Your puppy's first night in his new home will probably be a disturbing experience for both of you! He will be missing his own family, and a certain amount of crying is inevitable, just be prepared that this may last all night and maybe the next few nights, or even weeks. If you have a pup that will not settle, it is worth seeking advice either from your vet or dog trainer, but above all please be patient and consistent with your training methods! This is a transitional stage for him and it will get better in time.

The pup must also take its first visit to the vets. It is worth the time and money asking your vet to give him a health check as he settles in (although many reputable dog breeders will already have had this done, especially if it is breed with some specific hereditary conditions that it is more prone to). Its first vaccinations will also be due any time from 8 weeks of age with the second one given a couple of weeks later. Before that time it is important, the puppy should have limited contact with other dogs as its immunity to infections and diseases will be limited so exercise needs to be within your garden, yard or home. During this time though, your pup will also start to develop its socialisation skills with other dogs and people, so it is a fine balance between no contact and some. As soon as your pup is safe to mix with other dogs, it is imperative you allow him to do so.

Socialisation

It can be tricky to introduce your puppy to other dogs, other pets and children. If you have another dog in the house, it may become territorial making the introduction more difficult. If you already have pets in your home, it is probably best to let your new puppy explore its new surroundings with the other pets safely locked in another room. This also means any outside areas they share. Once your pup is familiar with its surrounding and it is time to let all the household animals meet, it may be worth putting the pup into a crate and allowing the other animals to sniff and investigate it, while making sure your pup is safe. It is bound to be a scary time for him and so this is best done gradually and always under your supervision.

Once he is OK to meet other dogs, taking him to a puppy class or training class is a good idea as well as meeting other dogs, animals and people outside of the home on walks and plays in the park.

It is important that any children in the house know the puppy is not a toy. They are bound to be excited, but encourage your children to let the pup explore and investigate them and not the other way around. This will help the pup trust the people it lives with and also make the children aware that they need to be quiet and careful around the puppy. Teach your children that the puppy will like attention, strokes and playing but also that they need to respect it and under no circumstances should you leave a child and pup/dog alone without supervision.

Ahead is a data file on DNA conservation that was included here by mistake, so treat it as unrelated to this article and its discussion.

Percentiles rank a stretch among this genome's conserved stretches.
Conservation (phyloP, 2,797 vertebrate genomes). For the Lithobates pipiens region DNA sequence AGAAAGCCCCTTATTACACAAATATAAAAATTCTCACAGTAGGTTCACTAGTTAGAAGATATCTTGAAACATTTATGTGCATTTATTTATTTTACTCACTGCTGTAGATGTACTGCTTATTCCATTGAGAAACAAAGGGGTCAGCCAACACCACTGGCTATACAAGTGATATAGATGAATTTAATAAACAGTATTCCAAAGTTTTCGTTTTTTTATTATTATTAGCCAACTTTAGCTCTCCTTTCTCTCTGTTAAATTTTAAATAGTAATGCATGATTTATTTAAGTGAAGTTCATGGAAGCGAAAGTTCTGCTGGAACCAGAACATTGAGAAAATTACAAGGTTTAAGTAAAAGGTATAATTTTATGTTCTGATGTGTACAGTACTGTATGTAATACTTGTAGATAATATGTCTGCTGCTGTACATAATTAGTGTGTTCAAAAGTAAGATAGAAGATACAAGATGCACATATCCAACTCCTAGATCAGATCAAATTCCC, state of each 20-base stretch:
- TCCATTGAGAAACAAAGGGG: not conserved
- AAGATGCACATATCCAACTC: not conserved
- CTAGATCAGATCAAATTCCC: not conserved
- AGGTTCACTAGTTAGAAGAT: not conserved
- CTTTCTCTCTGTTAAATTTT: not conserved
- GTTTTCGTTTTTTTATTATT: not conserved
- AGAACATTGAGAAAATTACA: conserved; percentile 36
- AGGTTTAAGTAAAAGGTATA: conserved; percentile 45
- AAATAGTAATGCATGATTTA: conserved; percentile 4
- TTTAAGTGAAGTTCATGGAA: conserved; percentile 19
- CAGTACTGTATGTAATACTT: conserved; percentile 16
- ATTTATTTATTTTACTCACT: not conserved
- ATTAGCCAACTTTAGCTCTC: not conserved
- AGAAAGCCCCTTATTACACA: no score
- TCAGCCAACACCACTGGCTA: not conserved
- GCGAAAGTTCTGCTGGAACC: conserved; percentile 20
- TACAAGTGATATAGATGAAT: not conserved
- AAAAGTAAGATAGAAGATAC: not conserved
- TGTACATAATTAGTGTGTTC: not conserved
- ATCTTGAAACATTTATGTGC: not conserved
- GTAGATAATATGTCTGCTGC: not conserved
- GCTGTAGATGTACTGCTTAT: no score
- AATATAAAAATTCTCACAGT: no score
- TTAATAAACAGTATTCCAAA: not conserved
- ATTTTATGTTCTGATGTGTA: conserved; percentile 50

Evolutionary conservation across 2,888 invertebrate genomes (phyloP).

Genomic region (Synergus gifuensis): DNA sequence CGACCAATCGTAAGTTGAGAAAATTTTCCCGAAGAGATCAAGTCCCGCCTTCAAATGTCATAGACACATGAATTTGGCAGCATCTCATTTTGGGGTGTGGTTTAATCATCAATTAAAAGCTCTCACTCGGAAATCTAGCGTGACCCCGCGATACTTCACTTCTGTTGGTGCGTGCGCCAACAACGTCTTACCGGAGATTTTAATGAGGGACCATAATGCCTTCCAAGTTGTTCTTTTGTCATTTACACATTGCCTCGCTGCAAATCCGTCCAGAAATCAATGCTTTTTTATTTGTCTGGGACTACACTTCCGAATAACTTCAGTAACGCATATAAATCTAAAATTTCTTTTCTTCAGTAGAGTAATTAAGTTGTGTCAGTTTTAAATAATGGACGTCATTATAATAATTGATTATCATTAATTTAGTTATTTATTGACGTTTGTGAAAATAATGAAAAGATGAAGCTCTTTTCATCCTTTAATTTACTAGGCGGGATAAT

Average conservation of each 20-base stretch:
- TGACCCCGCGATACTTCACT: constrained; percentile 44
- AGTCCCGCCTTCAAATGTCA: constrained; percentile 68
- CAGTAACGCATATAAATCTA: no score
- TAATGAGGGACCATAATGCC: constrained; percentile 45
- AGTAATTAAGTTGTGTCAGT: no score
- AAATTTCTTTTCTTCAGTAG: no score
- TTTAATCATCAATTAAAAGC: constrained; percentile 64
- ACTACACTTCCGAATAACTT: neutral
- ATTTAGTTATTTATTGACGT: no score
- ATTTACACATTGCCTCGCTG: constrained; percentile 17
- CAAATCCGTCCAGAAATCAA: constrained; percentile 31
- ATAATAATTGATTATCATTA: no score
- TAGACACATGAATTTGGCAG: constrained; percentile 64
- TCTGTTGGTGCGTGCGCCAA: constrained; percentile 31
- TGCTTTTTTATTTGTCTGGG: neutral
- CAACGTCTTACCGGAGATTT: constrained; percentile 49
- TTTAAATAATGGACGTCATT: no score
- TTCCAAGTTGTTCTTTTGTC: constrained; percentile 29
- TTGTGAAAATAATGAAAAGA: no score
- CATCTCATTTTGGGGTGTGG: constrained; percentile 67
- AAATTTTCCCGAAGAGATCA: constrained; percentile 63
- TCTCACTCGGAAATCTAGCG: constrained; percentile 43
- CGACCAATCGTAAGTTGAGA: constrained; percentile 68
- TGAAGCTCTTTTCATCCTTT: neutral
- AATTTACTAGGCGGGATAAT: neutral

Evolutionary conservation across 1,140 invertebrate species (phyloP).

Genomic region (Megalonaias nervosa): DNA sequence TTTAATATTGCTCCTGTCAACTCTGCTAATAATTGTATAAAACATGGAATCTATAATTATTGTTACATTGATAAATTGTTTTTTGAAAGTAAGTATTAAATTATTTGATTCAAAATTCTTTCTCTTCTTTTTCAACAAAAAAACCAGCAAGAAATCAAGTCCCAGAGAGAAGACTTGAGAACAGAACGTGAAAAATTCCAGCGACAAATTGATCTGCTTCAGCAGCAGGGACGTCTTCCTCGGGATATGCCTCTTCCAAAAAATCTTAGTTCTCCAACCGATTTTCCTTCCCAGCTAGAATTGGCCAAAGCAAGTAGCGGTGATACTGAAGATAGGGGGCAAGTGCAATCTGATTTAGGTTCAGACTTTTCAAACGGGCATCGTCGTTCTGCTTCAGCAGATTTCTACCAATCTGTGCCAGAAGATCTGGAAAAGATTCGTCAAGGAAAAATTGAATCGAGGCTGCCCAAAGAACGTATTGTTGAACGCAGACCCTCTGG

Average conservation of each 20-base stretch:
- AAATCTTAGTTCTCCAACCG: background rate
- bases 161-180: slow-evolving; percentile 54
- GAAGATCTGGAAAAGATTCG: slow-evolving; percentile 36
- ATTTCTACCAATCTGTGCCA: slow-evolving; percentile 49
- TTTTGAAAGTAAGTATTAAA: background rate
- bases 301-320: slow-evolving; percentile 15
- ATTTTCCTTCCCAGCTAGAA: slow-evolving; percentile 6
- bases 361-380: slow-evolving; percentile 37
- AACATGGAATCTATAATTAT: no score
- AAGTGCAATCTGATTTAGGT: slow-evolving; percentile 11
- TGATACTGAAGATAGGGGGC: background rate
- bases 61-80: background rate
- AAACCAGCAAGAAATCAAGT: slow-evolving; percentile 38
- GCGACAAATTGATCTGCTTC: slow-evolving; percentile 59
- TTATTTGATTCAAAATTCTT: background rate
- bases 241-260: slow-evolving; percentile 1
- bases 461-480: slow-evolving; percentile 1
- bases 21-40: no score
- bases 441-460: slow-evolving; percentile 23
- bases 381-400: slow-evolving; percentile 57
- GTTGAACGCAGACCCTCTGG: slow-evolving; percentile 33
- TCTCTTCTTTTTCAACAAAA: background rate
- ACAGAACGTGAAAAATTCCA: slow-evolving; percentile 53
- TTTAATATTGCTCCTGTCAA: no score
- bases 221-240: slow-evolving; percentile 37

Feeding

The food your puppy has been weaned on may or may not be suitable for its ongoing development and growth. However, any good breeder will know what is good for their specific breed and will have researched this though. If in doubt as to the suitability of the food your puppy has been used to, ask your vet for advice and whenever making any changes to the diet you should do it gradually and mix the old food with the new, increasing the amounts of the new food in meal before finally swopping over completely. It would be a 'shock to the system' if the old food was simply replaced for a new one without this transition and could cause stomach upsets and a certain amount of mess in the house.

Routines

Try to establish a routine as soon as you can for feeding, exercise, toilet time and sleeping and stick to it! Being the proud owner of a new puppy is rewarding and frustrating in equal measures but do not give up. Of course, you may have to be at work during some part of the day, so it is preferable if you have a neighbour, family, friend or professional dog walker who can help keep the routine up during these times. It is also a good idea to take your pup to puppy socialisation classes and training. It is never too young to start learning and the interaction with other people and dogs will help mould it into a 'good citizen' that is comfortable with new situations. Your vet or trainer will be able to advise you on a suitable routine for your puppy's needs.

Be Responsible

Your pup is a blank canvas and will learn from you and the situations, other dogs and other people it interacts with. Make these learning experiences pleasurable for him. As an owner, you are responsible for all the things your dog does and will learn, both good behaviours and bad so it is worth taking the trouble to find out as much as you can about the behaviours, physical needs and traits of the breed of dog you are sharing your home with. This will help you work with the pup and not against it, making training and socialisation easier for you both.

When the pup is old enough, remember to talk to your vet about spaying or neutering. There are many unwanted dogs in the world, and do you want to add to that number? If you do not intend to breed from your pup, please take this course of action. It is rarely detrimental to the health or behaviour of the dog, and any issues you have with it can be put at rest by having a conversation with your vet.

Make sure you pup is always on a lead in unsafe areas such as near a road. Accidents can happen and do so very quickly sometimes. It is always worth paying to have your pup micro chipped (some charities do this for free or heavily subsidised) and he should always were a secure collar and tag with your contact details on it. Some people like to put the dogs vets contact number on it to.

Oh.....and always remember to scoop that poop!

Finally, Relax......

Ultimately, you need to relax and enjoy the ride of being the proud owner of a new pup! There will be hard times, good, times, joyful times and maybe some sad times so remember the reasons you decided to make a dog a part of your life and let the good times roll!